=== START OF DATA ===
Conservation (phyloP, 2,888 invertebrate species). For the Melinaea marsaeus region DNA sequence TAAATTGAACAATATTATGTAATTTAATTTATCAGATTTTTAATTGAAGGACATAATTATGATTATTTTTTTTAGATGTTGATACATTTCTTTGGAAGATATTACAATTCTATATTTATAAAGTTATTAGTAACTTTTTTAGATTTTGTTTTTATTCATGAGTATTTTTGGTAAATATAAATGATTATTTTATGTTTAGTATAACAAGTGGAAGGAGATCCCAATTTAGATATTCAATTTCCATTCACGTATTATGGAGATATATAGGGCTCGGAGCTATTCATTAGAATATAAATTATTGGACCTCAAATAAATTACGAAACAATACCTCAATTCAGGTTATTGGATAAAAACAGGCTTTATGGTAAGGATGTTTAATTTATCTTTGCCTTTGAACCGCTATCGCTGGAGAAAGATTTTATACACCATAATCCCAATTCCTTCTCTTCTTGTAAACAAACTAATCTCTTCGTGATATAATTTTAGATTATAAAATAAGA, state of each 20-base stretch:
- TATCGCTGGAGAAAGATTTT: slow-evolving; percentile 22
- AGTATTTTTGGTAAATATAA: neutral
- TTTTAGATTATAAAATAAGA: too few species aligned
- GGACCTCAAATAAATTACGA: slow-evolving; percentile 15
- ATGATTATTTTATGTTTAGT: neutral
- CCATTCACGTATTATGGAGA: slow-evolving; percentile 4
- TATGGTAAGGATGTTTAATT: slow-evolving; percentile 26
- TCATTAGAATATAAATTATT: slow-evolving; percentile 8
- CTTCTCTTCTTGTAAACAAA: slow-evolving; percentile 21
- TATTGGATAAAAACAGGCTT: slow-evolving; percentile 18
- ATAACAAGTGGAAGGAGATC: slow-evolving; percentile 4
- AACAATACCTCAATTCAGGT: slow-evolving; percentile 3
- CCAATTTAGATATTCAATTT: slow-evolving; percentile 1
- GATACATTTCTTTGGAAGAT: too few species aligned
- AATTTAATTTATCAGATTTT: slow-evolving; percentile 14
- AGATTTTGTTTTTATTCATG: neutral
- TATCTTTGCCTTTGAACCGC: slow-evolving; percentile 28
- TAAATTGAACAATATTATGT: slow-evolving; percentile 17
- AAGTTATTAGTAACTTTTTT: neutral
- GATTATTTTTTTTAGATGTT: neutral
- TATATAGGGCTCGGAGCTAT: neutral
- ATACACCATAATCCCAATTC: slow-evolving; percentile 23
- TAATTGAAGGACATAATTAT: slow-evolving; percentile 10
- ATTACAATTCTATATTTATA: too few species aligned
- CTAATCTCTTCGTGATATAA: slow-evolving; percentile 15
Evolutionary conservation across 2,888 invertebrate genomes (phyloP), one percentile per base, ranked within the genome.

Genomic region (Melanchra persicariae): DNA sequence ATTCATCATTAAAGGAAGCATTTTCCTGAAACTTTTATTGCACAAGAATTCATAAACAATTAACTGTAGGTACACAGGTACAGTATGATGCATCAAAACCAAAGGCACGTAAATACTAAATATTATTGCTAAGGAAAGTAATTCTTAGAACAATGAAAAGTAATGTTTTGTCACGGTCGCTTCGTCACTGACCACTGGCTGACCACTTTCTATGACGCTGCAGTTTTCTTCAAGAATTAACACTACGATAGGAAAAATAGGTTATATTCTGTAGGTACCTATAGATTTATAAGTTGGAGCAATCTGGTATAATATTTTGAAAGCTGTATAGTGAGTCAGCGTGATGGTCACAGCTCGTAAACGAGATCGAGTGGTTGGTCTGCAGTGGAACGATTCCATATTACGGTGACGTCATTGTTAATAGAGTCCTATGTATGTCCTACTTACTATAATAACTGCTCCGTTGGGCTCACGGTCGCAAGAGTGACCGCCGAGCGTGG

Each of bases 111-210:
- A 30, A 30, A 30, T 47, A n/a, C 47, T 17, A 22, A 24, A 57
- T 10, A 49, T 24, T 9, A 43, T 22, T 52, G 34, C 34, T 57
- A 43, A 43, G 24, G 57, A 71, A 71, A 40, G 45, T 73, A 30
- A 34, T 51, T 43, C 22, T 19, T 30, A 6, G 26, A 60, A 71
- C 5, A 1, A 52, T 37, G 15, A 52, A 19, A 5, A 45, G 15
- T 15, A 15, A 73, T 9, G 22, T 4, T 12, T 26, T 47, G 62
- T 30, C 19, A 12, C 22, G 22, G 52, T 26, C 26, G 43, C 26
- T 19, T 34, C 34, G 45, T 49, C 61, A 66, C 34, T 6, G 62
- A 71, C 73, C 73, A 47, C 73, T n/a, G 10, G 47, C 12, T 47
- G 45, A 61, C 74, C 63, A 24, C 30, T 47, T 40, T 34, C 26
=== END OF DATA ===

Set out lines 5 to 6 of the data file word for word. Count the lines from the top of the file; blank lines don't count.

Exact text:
- GGACCTCAAATAAATTACGA: slow-evolving; percentile 15
- ATGATTATTTTATGTTTAGT: neutral